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Armchair

  • Place of origin:

    Rome (made)

  • Date:

    1800-05 (made)

  • Artist/Maker:

    Unknown

  • Materials and Techniques:

    Carved walnut, painted and gilded, upholstered in modern velvet

  • Credit Line:

    Given by Her Majesty Queen Mary

  • Museum number:

    W.10:1 to 2-1945

  • Gallery location:

    Europe 1600-1815, Room 1, case PL3 []

This armchair, of throne-like proportions, was made in about 1800-05, almost certainly in Rome. The form of the chair, flanked by crouching lions, is derived from classical Roman models and was used throughout Europe between 1800 and 1820. Lions symbolised wealth and power and had been used on thrones since ancient times. An old label in German describes it as ‘Napoleon’s throne chair’ and records that it was taken from Versailles in 1870, which may be true, as France was invaded by Germany at that time. The underside of the chair is also stamped with several numbers that must relate to inventories, but none of these has been identified.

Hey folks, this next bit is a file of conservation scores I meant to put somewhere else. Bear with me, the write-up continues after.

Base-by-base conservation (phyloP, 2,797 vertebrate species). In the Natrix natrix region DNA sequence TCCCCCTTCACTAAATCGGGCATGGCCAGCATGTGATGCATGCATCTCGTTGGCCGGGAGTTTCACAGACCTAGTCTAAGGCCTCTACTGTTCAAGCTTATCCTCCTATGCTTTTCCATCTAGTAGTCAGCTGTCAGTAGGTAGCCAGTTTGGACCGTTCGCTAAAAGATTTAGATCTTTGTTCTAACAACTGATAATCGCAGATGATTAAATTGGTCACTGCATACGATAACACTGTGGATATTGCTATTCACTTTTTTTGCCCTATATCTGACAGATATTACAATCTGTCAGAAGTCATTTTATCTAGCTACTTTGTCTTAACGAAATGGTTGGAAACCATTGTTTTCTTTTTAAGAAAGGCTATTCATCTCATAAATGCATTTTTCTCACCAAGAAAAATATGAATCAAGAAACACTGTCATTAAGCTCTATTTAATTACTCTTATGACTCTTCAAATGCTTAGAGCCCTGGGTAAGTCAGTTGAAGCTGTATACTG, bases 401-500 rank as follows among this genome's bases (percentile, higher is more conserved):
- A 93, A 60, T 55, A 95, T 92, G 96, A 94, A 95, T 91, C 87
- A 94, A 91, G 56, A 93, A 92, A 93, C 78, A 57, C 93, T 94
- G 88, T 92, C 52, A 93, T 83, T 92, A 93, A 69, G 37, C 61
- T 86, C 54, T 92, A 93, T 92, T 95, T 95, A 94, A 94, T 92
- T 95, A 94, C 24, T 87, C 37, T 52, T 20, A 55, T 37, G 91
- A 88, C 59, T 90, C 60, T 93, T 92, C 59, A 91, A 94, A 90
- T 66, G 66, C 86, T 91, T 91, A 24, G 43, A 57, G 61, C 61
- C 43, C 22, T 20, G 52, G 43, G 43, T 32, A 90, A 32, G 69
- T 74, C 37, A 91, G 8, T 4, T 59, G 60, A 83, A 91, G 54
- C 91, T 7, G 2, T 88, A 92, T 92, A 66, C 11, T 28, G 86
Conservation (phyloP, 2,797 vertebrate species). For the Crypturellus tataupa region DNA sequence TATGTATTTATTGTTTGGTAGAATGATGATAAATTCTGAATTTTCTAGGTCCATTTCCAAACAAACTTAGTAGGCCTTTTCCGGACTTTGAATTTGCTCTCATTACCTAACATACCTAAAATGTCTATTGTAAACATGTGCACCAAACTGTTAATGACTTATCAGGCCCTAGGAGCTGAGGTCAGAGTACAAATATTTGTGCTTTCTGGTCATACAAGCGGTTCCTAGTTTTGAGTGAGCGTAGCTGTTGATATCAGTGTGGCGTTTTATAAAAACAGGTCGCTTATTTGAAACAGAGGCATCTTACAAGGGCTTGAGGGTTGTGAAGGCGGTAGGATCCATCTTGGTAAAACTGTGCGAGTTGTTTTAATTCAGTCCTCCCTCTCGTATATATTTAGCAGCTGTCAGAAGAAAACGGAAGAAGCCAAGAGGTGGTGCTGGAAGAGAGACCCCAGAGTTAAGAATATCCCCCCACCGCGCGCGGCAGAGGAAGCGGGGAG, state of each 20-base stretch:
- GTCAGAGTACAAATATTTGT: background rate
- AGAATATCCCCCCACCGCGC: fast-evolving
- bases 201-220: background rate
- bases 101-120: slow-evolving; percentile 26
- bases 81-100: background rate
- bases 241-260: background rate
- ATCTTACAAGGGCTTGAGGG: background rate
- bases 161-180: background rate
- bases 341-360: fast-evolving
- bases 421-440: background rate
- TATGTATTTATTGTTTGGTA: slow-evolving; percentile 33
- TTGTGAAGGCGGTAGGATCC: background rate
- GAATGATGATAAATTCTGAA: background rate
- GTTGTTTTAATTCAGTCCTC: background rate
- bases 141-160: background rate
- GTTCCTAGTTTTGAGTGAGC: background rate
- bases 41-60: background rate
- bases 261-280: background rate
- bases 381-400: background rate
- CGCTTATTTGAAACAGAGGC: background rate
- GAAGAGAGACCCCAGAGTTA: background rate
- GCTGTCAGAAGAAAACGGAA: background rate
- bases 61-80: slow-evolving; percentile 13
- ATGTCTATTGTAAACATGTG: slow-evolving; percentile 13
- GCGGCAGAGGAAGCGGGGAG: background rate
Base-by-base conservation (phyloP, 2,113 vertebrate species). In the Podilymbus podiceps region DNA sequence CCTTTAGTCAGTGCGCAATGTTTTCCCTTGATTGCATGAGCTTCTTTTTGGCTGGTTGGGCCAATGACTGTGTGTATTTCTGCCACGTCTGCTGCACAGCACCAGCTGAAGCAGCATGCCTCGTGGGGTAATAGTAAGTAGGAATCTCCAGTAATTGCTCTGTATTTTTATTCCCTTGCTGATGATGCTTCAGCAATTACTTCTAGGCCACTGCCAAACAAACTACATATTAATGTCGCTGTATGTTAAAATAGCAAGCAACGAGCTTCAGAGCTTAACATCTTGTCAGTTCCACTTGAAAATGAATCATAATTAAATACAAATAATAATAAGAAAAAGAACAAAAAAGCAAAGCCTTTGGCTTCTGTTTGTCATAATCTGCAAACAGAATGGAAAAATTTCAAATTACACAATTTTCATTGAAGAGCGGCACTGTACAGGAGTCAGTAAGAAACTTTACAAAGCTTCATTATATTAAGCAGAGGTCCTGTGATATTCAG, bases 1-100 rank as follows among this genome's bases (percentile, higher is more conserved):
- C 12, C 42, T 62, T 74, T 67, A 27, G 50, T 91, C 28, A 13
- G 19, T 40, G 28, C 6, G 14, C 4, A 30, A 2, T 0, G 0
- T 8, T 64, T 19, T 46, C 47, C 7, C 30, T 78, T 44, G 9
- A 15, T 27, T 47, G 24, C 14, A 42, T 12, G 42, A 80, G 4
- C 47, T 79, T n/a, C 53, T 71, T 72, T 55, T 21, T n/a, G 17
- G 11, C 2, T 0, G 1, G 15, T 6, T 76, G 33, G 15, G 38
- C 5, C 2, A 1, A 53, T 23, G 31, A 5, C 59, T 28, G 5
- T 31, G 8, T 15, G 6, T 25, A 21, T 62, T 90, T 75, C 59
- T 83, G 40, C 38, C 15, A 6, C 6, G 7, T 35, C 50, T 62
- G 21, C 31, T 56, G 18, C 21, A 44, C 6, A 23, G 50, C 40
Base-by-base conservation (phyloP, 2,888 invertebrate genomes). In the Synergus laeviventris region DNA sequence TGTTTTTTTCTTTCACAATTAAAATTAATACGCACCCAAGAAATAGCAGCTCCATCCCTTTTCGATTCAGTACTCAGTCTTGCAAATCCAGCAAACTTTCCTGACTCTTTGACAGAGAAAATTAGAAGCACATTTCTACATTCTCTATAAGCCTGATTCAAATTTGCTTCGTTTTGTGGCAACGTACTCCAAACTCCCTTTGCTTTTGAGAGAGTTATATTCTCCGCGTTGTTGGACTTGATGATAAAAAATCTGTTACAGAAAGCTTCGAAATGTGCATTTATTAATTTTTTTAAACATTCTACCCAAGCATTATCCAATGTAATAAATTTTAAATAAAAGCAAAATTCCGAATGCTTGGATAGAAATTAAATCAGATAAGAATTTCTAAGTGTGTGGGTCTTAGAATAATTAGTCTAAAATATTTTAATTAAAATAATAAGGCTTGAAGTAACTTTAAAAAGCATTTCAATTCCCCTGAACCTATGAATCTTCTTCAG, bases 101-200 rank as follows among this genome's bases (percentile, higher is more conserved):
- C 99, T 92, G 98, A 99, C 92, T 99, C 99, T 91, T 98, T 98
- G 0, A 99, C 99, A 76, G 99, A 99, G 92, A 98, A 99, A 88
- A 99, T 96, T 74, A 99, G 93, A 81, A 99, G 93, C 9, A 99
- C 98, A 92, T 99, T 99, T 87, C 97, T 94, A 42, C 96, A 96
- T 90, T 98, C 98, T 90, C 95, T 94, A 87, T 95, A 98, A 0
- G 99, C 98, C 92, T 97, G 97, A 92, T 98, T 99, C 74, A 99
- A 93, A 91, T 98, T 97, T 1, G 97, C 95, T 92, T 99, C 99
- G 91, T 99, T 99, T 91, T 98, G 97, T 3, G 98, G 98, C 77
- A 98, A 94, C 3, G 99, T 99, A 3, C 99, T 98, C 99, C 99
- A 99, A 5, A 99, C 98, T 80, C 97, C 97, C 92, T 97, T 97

Physical description

Throne chair. Walnut carved in relief and covered in gesso with gilt decoration on a cream ground. Currule form with solid back decorated in gilt relief on the reverse with a design of palmettes and foliated stems in a symmetrical 'Grecian' style. Broad concave top-rail with fluted decoration. Gilt arms in the form of winged couchant lions. Straight fluted front legs, and backward-curved back legs. Back upholstered in red velvet, loose cushion seat.

Construction
The construction of this chair is unusual and is mostly concerned with providing large areas for carved decoration on the back and side.

The legs and seat-rail are constructed in the standard fashion, the curved rails tenoned into the blocks cut at the top of the legs, the back legs continuing to the full height of the back, to tenon into the underside of the narrow top-rail, which is the depth only of the curved, top section of the tablet back. This basic structure gives the chair stability.

The back and sides are of coopered construction, with narrow sections of wood set side-by side, presumably tenoned into the top of the seat rail at the bottom and into the underside of the top-rail, and glued together. The lower edges of these can be partially seen between the upholstery frame and the sides of the chair underneath. They appear to be of a lighter coloured, featureless wood, possibly lime or poplar, and this would reduce the weight of the chair. The carving on the back and lower sides appears to be cut into these sections.